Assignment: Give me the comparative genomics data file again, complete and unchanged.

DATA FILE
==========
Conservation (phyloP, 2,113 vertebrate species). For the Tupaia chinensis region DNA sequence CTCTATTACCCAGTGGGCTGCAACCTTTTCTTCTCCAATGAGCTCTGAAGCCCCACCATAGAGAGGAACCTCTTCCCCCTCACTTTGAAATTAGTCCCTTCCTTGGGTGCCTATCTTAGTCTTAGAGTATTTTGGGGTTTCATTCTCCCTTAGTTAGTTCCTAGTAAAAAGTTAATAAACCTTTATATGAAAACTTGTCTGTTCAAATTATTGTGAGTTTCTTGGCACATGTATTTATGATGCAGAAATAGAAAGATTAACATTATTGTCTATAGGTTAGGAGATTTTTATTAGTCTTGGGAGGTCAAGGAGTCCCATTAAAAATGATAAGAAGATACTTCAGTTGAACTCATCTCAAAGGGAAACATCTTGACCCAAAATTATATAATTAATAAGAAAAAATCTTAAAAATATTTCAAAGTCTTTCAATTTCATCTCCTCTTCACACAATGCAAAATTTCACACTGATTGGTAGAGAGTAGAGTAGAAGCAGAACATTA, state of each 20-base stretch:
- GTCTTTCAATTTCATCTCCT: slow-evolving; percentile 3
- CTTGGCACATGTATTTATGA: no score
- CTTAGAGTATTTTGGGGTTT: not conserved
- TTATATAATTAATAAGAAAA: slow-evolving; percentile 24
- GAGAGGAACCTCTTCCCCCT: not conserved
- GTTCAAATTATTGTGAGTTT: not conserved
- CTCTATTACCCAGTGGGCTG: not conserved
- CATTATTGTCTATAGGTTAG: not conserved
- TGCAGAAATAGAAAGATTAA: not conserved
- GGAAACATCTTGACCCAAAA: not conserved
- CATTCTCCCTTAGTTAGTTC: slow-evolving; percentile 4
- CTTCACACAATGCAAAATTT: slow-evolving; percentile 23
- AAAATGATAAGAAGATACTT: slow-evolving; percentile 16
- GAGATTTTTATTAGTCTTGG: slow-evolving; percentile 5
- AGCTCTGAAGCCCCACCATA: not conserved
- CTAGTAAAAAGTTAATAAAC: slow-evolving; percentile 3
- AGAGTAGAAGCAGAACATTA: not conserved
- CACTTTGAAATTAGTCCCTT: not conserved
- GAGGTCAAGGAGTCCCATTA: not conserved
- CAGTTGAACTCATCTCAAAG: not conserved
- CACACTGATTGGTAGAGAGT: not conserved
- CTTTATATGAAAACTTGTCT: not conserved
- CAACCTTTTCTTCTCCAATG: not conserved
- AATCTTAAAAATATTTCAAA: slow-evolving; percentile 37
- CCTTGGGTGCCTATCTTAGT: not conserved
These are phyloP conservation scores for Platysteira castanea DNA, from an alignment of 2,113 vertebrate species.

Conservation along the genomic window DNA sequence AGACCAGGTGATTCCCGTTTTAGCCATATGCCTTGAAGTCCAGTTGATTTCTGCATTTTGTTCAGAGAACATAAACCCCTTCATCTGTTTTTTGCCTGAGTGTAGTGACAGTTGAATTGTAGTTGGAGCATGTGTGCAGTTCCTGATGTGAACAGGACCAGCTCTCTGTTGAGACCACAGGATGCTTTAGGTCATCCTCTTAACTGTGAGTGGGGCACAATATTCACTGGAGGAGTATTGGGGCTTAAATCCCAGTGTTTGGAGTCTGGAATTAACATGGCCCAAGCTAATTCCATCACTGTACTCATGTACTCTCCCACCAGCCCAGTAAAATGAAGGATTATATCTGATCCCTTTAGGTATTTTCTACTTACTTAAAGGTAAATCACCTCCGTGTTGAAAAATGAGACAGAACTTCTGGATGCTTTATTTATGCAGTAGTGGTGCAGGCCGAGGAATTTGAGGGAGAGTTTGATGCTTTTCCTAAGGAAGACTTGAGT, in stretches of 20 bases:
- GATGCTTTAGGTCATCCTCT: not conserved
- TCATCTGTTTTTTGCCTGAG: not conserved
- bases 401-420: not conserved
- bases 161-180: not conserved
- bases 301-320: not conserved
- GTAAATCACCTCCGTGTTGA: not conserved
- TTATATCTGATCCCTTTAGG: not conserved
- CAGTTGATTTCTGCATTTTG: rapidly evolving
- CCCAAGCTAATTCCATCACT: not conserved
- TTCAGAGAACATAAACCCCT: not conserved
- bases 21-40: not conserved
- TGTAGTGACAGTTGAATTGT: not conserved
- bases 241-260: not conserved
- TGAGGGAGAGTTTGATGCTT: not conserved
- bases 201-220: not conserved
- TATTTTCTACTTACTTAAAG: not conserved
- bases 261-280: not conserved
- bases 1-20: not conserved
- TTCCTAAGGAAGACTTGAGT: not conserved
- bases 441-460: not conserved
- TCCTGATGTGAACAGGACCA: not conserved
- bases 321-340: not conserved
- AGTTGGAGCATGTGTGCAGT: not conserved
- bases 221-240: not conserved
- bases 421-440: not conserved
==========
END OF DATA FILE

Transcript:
Conservation (phyloP, 2,113 vertebrate species). For the Tupaia chinensis region DNA sequence CTCTATTACCCAGTGGGCTGCAACCTTTTCTTCTCCAATGAGCTCTGAAGCCCCACCATAGAGAGGAACCTCTTCCCCCTCACTTTGAAATTAGTCCCTTCCTTGGGTGCCTATCTTAGTCTTAGAGTATTTTGGGGTTTCATTCTCCCTTAGTTAGTTCCTAGTAAAAAGTTAATAAACCTTTATATGAAAACTTGTCTGTTCAAATTATTGTGAGTTTCTTGGCACATGTATTTATGATGCAGAAATAGAAAGATTAACATTATTGTCTATAGGTTAGGAGATTTTTATTAGTCTTGGGAGGTCAAGGAGTCCCATTAAAAATGATAAGAAGATACTTCAGTTGAACTCATCTCAAAGGGAAACATCTTGACCCAAAATTATATAATTAATAAGAAAAAATCTTAAAAATATTTCAAAGTCTTTCAATTTCATCTCCTCTTCACACAATGCAAAATTTCACACTGATTGGTAGAGAGTAGAGTAGAAGCAGAACATTA, state of each 20-base stretch:
- GTCTTTCAATTTCATCTCCT: slow-evolving; percentile 3
- CTTGGCACATGTATTTATGA: no score
- CTTAGAGTATTTTGGGGTTT: not conserved
- TTATATAATTAATAAGAAAA: slow-evolving; percentile 24
- GAGAGGAACCTCTTCCCCCT: not conserved
- GTTCAAATTATTGTGAGTTT: not conserved
- CTCTATTACCCAGTGGGCTG: not conserved
- CATTATTGTCTATAGGTTAG: not conserved
- TGCAGAAATAGAAAGATTAA: not conserved
- GGAAACATCTTGACCCAAAA: not conserved
- CATTCTCCCTTAGTTAGTTC: slow-evolving; percentile 4
- CTTCACACAATGCAAAATTT: slow-evolving; percentile 23
- AAAATGATAAGAAGATACTT: slow-evolving; percentile 16
- GAGATTTTTATTAGTCTTGG: slow-evolving; percentile 5
- AGCTCTGAAGCCCCACCATA: not conserved
- CTAGTAAAAAGTTAATAAAC: slow-evolving; percentile 3
- AGAGTAGAAGCAGAACATTA: not conserved
- CACTTTGAAATTAGTCCCTT: not conserved
- GAGGTCAAGGAGTCCCATTA: not conserved
- CAGTTGAACTCATCTCAAAG: not conserved
- CACACTGATTGGTAGAGAGT: not conserved
- CTTTATATGAAAACTTGTCT: not conserved
- CAACCTTTTCTTCTCCAATG: not conserved
- AATCTTAAAAATATTTCAAA: slow-evolving; percentile 37
- CCTTGGGTGCCTATCTTAGT: not conserved
These are phyloP conservation scores for Platysteira castanea DNA, from an alignment of 2,113 vertebrate species.

Conservation along the genomic window DNA sequence AGACCAGGTGATTCCCGTTTTAGCCATATGCCTTGAAGTCCAGTTGATTTCTGCATTTTGTTCAGAGAACATAAACCCCTTCATCTGTTTTTTGCCTGAGTGTAGTGACAGTTGAATTGTAGTTGGAGCATGTGTGCAGTTCCTGATGTGAACAGGACCAGCTCTCTGTTGAGACCACAGGATGCTTTAGGTCATCCTCTTAACTGTGAGTGGGGCACAATATTCACTGGAGGAGTATTGGGGCTTAAATCCCAGTGTTTGGAGTCTGGAATTAACATGGCCCAAGCTAATTCCATCACTGTACTCATGTACTCTCCCACCAGCCCAGTAAAATGAAGGATTATATCTGATCCCTTTAGGTATTTTCTACTTACTTAAAGGTAAATCACCTCCGTGTTGAAAAATGAGACAGAACTTCTGGATGCTTTATTTATGCAGTAGTGGTGCAGGCCGAGGAATTTGAGGGAGAGTTTGATGCTTTTCCTAAGGAAGACTTGAGT, in stretches of 20 bases:
- GATGCTTTAGGTCATCCTCT: not conserved
- TCATCTGTTTTTTGCCTGAG: not conserved
- bases 401-420: not conserved
- bases 161-180: not conserved
- bases 301-320: not conserved
- GTAAATCACCTCCGTGTTGA: not conserved
- TTATATCTGATCCCTTTAGG: not conserved
- CAGTTGATTTCTGCATTTTG: rapidly evolving
- CCCAAGCTAATTCCATCACT: not conserved
- TTCAGAGAACATAAACCCCT: not conserved
- bases 21-40: not conserved
- TGTAGTGACAGTTGAATTGT: not conserved
- bases 241-260: not conserved
- TGAGGGAGAGTTTGATGCTT: not conserved
- bases 201-220: not conserved
- TATTTTCTACTTACTTAAAG: not conserved
- bases 261-280: not conserved
- bases 1-20: not conserved
- TTCCTAAGGAAGACTTGAGT: not conserved
- bases 441-460: not conserved
- TCCTGATGTGAACAGGACCA: not conserved
- bases 321-340: not conserved
- AGTTGGAGCATGTGTGCAGT: not conserved
- bases 221-240: not conserved
- bases 421-440: not conserved